We sailed close enough to see the scientists’ makeshift hut locations. On Paulet Island there is a simple stone dwelling built by Larsen and his twenty crew in February 1903. They stored killed penguins, covered it with tarpaulin and went into cooling mode. An hour further on, the three sailors, who had failed to warn Nordenskjöld, had dug in for the winter. Their smaller hut is hidden from view by the modern orange buildings of Argentina’s Esperanza-Hope Bay research base. The bay is beautifully surrounded by high, fluted mountain slopes with thick powder snow.

The Argentine Esperanza-Hope Bay Research BaseThe Argentine Esperanza-Hope Bay Research Base

The Argentine Esperanza-Hope Bay Research Base

Unfortunately, beyond this point our nemesis awaited. Heaps of broken ice floes, like splintered white chocolate, stretched as far as the eye could see. There was no chance of reaching Snow Hill as this barrier pushed north towards us. “The way to be shipwrecked is to get stuck between land and ice and be crushed. You can immediately notice it,” says Perrin. I was up for an adventure, but being stranded on an ice floe for months trying to come up with creative ways to cook penguins was a challenge.

There was disappointment on board and personal guilt – I was fortunate to have reached Snow Hill on a previous trip and had told passengers about my journey to Nordenskjöld’s creosote-black prefabricated cabin, with a bunk bed, a table and chairs and a coal burner, which he shared two winters with five other scientists. It lies at the mouth of a snow-free gorge with ammonite fossils that allowed Nordenskjöld’s team to make important contributions to the theory of continental drift.

Nordenskjöld's hut on Snow HillNordenskjöld's hut on Snow Hill

Nordenskjöld’s hut on Snow Hill

After nine hours in the Weddell, concerns focused on finding shelter before another Biblical storm arrived. We hurried out and fled to the South Shetlands, an arc of islands that hovered like a halo above the Antarctic Peninsula. After spending 24 hours there, we traveled along the Western Antarctic Peninsula, where 99 percent of visitors go, to the Bellingshausen Sea.

We were the last ship of the summer season. The onset of winter now provided an enchanting layer. The snowfall was heavy. Plastic embryonic sea ice made each wave undulate as if covered in cling film. The British Post Office at Port Lockroy was closed, meaning the gentoo penguins could finally enjoy some peace and quiet in Antarctica’s most visited location. The high-walled Lemaire Channel, which Nordenskjöld navigated in 1902, was frenzied with feeding humpback whales. “There are so many because there is little sea traffic to disturb them now,” explains naturalist Heather Chrystie on board. Plan B, or was it C or D, had been a possible return to the Weddell, but by now it was completely choked with ice and we ended up steaming up the Drake towards Argentina avoiding a 30 foot swell.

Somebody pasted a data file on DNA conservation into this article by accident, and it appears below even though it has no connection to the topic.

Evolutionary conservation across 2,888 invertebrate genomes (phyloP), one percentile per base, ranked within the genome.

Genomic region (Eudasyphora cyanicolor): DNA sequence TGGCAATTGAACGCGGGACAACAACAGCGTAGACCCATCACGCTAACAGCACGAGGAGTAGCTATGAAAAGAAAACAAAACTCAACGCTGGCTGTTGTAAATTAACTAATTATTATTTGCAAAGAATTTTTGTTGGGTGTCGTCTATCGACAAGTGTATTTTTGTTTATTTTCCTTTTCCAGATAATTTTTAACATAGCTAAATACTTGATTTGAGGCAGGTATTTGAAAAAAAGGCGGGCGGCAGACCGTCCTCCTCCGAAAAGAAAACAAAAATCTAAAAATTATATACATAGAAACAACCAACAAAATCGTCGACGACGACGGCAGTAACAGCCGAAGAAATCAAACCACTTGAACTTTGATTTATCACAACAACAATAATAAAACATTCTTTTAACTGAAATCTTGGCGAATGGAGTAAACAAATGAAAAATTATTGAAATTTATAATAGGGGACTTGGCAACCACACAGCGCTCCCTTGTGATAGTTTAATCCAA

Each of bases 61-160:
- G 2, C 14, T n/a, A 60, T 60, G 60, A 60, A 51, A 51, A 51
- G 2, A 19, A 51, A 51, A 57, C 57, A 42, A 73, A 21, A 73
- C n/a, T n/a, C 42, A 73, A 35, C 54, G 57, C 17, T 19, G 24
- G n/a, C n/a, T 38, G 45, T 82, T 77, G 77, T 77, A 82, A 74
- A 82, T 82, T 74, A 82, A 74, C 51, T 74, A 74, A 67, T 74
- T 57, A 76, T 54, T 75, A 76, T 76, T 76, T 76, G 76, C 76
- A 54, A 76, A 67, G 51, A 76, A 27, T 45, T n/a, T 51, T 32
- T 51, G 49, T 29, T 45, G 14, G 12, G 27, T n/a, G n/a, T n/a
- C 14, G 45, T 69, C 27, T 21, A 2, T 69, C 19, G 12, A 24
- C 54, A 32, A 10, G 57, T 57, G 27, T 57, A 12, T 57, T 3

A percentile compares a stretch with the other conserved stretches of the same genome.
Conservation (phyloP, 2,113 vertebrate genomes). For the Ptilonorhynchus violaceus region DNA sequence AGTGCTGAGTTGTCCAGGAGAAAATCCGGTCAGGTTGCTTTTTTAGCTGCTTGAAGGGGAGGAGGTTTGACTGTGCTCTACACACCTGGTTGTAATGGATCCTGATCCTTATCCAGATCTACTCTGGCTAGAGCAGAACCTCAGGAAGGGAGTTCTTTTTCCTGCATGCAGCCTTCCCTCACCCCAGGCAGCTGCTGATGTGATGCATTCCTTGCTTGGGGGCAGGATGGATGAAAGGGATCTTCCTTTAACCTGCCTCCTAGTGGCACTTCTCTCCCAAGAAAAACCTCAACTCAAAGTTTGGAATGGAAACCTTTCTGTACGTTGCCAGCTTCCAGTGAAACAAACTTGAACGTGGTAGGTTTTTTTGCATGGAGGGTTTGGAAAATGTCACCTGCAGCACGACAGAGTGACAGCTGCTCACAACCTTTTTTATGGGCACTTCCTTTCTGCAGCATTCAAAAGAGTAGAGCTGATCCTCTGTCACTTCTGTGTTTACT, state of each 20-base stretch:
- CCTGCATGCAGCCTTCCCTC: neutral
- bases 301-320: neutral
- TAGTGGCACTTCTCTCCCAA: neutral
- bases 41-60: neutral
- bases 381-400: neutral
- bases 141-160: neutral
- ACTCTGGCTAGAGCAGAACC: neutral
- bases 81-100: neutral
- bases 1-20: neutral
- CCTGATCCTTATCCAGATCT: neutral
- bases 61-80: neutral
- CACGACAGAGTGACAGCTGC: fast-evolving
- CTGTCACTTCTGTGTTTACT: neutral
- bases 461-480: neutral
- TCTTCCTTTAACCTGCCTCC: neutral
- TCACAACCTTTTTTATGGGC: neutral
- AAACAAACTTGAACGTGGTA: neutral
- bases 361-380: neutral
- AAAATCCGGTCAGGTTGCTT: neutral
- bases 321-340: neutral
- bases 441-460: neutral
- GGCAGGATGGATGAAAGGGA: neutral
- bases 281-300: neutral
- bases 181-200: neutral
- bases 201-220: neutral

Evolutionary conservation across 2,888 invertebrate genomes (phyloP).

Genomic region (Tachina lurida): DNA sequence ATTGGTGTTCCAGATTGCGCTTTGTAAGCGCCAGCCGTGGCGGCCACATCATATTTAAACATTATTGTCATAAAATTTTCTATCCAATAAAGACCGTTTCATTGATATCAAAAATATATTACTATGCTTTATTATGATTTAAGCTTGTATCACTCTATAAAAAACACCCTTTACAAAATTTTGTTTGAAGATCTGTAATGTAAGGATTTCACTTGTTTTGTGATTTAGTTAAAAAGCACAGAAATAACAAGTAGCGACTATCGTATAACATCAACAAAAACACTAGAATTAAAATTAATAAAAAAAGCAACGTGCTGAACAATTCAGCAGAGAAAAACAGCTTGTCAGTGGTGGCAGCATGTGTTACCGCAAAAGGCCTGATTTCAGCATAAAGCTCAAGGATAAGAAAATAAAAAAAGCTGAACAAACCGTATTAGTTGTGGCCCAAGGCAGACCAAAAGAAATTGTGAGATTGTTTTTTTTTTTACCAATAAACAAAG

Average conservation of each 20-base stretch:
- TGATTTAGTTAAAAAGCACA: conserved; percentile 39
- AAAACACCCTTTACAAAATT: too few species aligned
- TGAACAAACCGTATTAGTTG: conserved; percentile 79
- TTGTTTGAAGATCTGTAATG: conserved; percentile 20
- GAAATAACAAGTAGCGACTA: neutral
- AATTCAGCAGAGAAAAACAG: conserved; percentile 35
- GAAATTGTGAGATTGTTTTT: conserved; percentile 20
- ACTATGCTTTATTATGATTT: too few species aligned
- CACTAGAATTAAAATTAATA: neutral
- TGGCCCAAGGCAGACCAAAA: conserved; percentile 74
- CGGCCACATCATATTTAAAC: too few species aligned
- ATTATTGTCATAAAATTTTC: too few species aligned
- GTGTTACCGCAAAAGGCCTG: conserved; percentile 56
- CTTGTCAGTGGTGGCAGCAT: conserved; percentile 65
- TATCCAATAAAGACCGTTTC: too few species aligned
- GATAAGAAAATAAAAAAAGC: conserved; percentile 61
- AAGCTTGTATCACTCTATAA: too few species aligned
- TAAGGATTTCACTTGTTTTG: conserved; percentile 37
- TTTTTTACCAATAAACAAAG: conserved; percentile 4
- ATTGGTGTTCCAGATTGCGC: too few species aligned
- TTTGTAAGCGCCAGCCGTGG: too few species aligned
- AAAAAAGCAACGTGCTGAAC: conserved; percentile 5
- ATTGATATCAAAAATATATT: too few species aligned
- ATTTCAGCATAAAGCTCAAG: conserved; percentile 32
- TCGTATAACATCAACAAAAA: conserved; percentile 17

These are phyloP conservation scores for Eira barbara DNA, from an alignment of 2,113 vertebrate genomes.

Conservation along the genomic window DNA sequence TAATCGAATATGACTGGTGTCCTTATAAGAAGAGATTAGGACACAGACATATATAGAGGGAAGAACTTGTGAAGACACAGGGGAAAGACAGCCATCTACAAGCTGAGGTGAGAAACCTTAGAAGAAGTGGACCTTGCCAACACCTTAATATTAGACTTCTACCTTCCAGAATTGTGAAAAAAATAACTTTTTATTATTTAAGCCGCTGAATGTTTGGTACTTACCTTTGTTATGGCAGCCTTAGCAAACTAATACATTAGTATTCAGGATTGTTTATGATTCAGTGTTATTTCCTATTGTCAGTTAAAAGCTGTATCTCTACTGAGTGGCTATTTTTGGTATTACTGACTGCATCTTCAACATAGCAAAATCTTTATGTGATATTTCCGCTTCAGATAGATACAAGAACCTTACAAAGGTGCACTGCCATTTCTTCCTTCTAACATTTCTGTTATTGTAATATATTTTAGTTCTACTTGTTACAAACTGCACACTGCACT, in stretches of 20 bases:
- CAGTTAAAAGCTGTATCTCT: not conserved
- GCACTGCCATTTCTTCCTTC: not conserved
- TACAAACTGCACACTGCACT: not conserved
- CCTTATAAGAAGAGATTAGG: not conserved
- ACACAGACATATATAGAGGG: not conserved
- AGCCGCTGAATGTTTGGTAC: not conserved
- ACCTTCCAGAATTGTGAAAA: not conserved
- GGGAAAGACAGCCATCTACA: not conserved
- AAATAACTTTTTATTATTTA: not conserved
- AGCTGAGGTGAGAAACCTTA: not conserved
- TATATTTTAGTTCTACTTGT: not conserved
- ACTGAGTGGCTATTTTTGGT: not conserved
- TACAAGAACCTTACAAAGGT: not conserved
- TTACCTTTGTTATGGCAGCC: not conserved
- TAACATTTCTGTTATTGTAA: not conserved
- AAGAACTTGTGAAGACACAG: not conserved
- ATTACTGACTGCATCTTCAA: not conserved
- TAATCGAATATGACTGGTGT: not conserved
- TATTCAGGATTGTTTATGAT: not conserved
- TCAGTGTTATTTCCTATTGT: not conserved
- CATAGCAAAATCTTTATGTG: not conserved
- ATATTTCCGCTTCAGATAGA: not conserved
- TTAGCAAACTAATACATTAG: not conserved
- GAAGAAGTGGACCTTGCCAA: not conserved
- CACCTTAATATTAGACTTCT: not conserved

Sea ice formation in the WeddellSea ice formation in the Weddell

Sea ice formation in the Weddell

Three days later I sought closure to Nordenskjöld’s saga in Buenos Aires, in the port of Puerto Madero, where a perfectly preserved Argentine naval ship, an 1874 three-masted corvette built in Birkenhead, called Uruguay, is now a floating museum. Below deck, among the artefacts is cutlery from the Nordenskjöld expedition.

Coincidentally, one of Nordenskjöld’s team was an Argentine Navy lieutenant named José-Maria Sobral. When the Argentine High Command noticed in 1903 that he had not yet turned up, they sent Uruguay to investigate. Their passage was free of ice and in November of that year they reached Snow Hill. By this stage the three crew from Hope Bay had finally walked to Snow Hill and just hours after the naval ship arrived, Larsen and his men rowed in. The expedition was miraculously reunited and sailed back to Buenos Aires.

A gentoo penguinA gentoo penguin

A gentoo penguin

“Do you know the story of Nordenskjold?” asked a Navy man collecting the 400 pesos (40 pence) entrance fee to Uruguay. I nodded. I was hardly a member of the Weddell disaster club, but the wild late-season seascapes of Antarctica had taken my senses apart and put them back together in a completely exhilarating way.

How to do that

Mark Stratton was a guest of Discover the World, which offers an “Antarctic Peninsula and Weddell Sea” voyage on board the Aurora Expedition ship Sylvia Earle, departing in March 2025. Prices start from approximately £13,210 per person, including international return flights from London to Ushuaia, via Buenos Aires. British Airways flies to Buenos Aires from £760 return.

You’ll need a night or two in Buenos Aires before connecting to the Ushuaia cruise port. Casasur Bellini (two nights from £280 per person) and the opulent Palacio Duhau Hyatt (two nights from £600 per person) are recommended.